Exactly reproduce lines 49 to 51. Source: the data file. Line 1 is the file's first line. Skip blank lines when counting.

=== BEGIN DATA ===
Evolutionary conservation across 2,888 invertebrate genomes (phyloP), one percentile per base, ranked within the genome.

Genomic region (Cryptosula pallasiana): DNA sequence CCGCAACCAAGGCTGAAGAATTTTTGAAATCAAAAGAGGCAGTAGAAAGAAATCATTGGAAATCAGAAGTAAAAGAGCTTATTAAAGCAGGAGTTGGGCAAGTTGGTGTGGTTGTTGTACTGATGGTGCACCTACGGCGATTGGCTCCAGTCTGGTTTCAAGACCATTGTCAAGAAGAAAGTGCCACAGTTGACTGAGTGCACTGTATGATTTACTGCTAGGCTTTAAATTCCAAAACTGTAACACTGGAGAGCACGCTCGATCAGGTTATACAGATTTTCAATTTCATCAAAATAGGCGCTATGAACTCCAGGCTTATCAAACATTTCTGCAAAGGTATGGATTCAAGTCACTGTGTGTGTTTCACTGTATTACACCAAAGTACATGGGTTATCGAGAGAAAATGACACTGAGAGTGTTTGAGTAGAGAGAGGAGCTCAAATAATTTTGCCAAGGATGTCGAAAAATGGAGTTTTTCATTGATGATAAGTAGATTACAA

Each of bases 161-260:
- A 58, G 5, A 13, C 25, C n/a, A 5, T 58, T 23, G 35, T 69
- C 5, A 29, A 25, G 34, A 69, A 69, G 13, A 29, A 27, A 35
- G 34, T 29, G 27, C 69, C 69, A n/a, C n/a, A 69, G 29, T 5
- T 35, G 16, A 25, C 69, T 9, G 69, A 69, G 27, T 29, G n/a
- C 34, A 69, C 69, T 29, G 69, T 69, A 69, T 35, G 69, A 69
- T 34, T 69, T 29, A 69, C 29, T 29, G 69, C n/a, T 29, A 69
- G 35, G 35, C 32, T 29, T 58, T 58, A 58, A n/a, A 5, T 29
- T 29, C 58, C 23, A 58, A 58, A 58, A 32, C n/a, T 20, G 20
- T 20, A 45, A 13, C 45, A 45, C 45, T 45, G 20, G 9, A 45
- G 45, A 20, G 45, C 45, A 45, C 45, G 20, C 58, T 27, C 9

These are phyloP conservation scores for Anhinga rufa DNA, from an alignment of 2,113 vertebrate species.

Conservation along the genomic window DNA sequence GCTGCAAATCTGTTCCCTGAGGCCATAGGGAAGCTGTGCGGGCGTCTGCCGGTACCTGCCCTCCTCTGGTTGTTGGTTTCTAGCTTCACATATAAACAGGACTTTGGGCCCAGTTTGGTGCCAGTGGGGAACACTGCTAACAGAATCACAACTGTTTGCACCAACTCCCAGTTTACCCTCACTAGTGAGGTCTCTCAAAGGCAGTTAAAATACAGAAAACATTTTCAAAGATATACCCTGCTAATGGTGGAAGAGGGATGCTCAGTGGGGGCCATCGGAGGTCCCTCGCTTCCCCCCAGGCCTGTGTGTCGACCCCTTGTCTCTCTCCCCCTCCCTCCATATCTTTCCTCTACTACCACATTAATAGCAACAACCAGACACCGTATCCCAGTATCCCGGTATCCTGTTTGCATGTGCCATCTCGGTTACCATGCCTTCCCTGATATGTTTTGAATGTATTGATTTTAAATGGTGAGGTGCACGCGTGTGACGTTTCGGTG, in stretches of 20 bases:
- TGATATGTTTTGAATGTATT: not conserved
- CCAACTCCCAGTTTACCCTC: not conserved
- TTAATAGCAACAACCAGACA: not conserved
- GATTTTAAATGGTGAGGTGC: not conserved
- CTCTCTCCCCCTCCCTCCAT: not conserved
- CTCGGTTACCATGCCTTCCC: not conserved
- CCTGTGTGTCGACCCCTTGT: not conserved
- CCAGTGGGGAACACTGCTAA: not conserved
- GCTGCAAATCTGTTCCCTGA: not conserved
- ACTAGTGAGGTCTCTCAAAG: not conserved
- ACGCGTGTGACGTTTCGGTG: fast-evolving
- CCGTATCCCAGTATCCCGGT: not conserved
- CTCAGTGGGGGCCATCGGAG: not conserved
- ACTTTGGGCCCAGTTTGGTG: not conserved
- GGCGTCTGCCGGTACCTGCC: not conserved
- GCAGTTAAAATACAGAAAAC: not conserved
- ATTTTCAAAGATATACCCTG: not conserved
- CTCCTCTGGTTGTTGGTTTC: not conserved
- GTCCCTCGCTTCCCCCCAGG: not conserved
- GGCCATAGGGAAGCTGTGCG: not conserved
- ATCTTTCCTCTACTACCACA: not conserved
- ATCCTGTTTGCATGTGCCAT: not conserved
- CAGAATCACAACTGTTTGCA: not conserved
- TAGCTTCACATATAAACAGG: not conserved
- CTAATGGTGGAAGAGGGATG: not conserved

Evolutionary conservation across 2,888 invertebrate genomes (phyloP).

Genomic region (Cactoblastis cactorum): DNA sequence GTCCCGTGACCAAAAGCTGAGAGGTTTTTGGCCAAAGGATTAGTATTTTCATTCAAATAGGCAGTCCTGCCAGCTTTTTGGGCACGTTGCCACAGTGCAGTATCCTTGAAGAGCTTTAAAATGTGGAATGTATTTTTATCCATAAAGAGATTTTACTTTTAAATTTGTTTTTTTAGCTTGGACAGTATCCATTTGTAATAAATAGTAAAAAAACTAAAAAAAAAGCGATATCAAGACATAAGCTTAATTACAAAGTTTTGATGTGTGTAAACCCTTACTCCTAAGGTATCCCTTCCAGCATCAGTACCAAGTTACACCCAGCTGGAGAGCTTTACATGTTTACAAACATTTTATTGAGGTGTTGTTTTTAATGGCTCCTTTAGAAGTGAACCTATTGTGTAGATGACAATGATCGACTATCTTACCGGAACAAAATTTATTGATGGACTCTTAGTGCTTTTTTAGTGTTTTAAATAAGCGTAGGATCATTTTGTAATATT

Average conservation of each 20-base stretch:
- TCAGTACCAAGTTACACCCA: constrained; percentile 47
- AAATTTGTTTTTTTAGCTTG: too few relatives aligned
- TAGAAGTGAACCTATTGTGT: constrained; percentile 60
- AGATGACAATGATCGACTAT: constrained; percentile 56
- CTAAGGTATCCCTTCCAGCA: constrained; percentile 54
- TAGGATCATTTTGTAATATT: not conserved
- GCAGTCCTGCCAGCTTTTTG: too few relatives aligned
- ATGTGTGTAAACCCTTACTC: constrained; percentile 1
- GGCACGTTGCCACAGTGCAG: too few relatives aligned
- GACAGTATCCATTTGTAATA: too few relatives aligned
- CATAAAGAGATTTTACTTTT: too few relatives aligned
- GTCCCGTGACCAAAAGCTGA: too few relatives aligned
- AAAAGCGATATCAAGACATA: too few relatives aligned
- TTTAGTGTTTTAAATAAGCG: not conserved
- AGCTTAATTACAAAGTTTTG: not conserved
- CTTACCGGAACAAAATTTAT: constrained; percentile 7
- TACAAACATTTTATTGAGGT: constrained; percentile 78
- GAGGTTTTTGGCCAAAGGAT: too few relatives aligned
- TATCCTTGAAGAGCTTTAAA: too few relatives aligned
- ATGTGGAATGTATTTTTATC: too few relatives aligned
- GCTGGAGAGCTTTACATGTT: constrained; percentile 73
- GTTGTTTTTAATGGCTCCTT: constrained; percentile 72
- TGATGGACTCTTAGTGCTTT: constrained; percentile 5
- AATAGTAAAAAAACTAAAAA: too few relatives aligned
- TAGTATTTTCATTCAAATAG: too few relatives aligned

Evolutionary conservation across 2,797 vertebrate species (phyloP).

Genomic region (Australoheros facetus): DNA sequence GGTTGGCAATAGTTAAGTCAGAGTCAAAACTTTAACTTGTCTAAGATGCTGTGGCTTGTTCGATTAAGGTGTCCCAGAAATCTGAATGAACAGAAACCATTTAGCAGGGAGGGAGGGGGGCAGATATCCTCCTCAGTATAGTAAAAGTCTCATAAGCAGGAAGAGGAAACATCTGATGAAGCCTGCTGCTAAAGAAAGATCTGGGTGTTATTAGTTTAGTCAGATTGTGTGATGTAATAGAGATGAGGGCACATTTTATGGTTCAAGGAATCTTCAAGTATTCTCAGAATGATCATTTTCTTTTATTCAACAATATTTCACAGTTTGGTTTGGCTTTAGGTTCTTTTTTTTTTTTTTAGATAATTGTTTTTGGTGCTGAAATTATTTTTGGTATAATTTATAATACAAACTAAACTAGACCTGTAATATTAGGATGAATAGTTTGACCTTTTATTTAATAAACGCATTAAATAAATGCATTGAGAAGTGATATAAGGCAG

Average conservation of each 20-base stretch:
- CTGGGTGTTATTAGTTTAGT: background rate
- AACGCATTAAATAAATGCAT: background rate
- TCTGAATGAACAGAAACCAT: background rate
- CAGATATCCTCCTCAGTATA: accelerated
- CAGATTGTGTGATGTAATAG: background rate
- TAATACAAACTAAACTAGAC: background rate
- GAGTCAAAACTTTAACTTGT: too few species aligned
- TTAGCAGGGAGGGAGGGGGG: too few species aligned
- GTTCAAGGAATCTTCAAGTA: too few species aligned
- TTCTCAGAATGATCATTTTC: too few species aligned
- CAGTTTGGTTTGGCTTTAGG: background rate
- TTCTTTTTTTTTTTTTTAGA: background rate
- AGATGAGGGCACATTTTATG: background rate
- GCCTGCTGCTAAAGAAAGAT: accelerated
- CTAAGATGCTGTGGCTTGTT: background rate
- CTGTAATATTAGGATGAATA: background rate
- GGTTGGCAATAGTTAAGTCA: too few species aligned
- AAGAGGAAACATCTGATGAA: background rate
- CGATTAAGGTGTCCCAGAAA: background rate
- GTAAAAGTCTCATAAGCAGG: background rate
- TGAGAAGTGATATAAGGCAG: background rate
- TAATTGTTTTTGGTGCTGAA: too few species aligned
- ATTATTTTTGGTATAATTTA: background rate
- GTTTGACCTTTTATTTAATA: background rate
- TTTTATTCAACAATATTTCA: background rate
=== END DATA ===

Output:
- TAGGATCATTTTGTAATATT: not conserved
- GCAGTCCTGCCAGCTTTTTG: too few relatives aligned
- ATGTGTGTAAACCCTTACTC: constrained; percentile 1